Justice Reform

Our justice reform work is focused on improving awareness about the concentric circles of harm caused by wrongful convictions, on increasing support and services for those who are harmed, and on preventing future harm. In this work, we collaborate with police, prosecutors, judges, victim advocates, service providers, the media, and others to change practices and policies.

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A signature program of our justice reform work are our Listening Sessions. These sessions create opportunities for harmed individuals to provide their humanizing voice to motivate systemic change. The “listeners” are typically criminal justice officials and policymakers who, through hearing the experience of these underserved populations, are better informed about gaps in services and needed reforms to prevent future harm. Healing Justice hosts Listening Sessions across the country and in collaboration with various stakeholders, such as for example the US Department of Justice and the national Innocence Network.

Healing Justice provides other opportunities for harmed individuals to have their voices heard and to participate in justice reform through presentations aimed at raising awareness and through professional trainings tailored for specific agencies or jurisdictions. We provide presentations and trainings to stakeholder organizations across the country, such as for example the National Crime Victims Law Institute, the National Association of Victim Assistance in Corrections, and the National Association of Social Work. We also provide specialized technical assistance and support to individual agencies.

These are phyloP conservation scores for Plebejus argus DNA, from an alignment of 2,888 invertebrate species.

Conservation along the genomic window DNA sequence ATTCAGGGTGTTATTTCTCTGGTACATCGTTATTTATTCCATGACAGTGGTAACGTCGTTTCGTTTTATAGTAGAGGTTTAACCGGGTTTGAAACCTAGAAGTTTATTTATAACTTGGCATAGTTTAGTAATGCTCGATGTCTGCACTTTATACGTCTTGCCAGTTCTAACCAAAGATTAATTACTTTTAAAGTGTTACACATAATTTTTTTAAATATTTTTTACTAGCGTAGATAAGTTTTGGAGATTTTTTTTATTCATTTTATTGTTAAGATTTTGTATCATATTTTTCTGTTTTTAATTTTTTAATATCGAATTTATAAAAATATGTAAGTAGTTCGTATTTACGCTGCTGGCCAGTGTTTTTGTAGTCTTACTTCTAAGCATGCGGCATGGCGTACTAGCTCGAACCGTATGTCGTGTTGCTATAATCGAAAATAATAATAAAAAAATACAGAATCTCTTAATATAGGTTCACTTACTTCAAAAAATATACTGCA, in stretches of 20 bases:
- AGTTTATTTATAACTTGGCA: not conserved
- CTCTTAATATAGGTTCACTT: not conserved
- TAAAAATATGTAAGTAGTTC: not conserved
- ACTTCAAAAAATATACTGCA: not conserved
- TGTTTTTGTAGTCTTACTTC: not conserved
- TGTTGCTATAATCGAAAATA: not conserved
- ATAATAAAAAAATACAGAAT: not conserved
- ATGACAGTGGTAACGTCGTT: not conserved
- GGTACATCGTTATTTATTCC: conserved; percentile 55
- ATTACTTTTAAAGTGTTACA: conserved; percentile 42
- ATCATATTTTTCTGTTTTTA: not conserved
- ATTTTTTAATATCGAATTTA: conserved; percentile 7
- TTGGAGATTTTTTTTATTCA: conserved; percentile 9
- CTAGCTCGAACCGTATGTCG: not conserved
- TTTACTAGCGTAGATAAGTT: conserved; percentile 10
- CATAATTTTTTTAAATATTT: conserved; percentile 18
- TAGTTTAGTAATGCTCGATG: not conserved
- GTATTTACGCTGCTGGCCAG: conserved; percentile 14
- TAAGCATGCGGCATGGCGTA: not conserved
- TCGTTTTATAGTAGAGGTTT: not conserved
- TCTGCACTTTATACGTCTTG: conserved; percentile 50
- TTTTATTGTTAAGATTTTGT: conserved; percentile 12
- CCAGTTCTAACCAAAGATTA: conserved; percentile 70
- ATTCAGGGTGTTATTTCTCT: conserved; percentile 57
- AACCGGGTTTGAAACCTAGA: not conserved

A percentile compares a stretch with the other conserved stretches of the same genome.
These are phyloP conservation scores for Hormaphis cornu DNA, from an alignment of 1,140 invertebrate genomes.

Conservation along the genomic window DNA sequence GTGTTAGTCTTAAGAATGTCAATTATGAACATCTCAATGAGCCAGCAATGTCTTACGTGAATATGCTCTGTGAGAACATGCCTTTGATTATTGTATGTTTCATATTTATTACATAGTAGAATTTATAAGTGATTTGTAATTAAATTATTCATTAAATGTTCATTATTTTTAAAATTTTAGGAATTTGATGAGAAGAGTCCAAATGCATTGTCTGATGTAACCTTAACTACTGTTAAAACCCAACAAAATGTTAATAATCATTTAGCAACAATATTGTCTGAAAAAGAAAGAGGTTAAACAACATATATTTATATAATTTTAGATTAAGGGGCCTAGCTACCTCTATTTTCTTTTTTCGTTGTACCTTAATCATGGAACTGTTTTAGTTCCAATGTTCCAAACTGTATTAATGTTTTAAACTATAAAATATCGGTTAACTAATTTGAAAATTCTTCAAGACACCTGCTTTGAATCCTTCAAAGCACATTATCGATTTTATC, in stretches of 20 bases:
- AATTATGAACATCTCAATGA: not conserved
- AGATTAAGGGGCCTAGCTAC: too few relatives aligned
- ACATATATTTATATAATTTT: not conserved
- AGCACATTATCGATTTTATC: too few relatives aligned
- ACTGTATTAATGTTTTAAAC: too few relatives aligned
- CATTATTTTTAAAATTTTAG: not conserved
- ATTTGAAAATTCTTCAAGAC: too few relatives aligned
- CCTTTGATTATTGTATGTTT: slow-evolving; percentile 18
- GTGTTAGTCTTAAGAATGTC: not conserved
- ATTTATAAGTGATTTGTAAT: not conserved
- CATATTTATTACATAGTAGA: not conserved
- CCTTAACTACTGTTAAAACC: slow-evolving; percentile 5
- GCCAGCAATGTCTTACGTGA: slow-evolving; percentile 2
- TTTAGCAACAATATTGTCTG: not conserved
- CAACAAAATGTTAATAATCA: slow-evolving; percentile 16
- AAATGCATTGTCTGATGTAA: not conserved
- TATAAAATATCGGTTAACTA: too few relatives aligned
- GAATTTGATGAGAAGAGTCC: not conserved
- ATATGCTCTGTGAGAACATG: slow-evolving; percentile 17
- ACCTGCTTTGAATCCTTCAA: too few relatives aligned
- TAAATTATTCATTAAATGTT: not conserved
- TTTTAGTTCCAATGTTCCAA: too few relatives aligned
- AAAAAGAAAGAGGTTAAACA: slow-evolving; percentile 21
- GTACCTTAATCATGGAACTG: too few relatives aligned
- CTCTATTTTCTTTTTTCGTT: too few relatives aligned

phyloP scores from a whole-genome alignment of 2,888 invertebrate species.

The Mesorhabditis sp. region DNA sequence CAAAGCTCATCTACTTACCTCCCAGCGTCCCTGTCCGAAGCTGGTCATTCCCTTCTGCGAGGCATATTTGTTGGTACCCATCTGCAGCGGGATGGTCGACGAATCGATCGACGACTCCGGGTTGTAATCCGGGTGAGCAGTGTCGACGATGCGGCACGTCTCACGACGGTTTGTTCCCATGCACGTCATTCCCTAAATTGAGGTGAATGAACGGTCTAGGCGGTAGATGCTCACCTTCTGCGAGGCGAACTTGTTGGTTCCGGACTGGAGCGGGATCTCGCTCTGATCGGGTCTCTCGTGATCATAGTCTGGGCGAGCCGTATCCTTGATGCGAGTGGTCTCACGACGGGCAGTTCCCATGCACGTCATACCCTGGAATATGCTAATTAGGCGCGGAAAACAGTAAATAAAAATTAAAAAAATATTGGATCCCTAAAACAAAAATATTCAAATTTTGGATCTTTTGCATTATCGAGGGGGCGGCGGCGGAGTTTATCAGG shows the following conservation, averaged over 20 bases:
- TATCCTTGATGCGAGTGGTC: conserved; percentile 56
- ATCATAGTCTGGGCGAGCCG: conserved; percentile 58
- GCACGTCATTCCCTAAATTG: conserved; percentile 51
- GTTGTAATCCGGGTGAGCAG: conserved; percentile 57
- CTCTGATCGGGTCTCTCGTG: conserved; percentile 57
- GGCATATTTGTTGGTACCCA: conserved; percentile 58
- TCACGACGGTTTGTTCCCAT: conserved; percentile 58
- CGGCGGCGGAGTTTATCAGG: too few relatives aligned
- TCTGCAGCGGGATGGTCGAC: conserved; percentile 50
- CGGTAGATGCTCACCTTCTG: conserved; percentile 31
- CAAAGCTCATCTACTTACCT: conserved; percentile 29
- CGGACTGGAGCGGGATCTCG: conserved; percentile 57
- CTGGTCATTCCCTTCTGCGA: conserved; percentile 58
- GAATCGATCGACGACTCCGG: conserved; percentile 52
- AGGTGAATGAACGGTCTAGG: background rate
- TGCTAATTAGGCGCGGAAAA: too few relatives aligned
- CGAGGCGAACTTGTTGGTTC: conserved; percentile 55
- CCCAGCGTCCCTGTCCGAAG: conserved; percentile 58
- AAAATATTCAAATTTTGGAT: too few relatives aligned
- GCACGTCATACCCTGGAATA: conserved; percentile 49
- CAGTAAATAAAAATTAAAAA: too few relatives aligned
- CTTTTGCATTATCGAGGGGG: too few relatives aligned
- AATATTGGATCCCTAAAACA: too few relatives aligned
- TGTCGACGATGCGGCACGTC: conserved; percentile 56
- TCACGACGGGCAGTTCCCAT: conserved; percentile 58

As part of our reform work, we received a grant from the US Department of Justice’s Office for Victims of Crime to create resources for better serving crime victims and survivors around exonerations.

Testimonials from police, prosecutors, victim advocates:

“This was a wake up call about a topic I had not heard anything about. Realized all law enforcement need education and awareness in this area.”

“Speakers were so compelling and conveyed their feelings so well that it is always good to be reminded about the impact on real people of this work.”

“This program opened my eyes to the harm caused when victims are not contacted/informed about updates/progress in their case. I see now it is re-victimization when we do not do our job and communicate with them. We cannot take their power away and I did not think about that aspect prior to this program. So thank you!”

“As a new DA this was very instructive about the human impact of post-conviction proceedings on families.”

“Hearing first person narratives from victims was very powerful.”

“This was a powerful reminder of our purpose in serving victims and our continuing duty to them. Thank you!”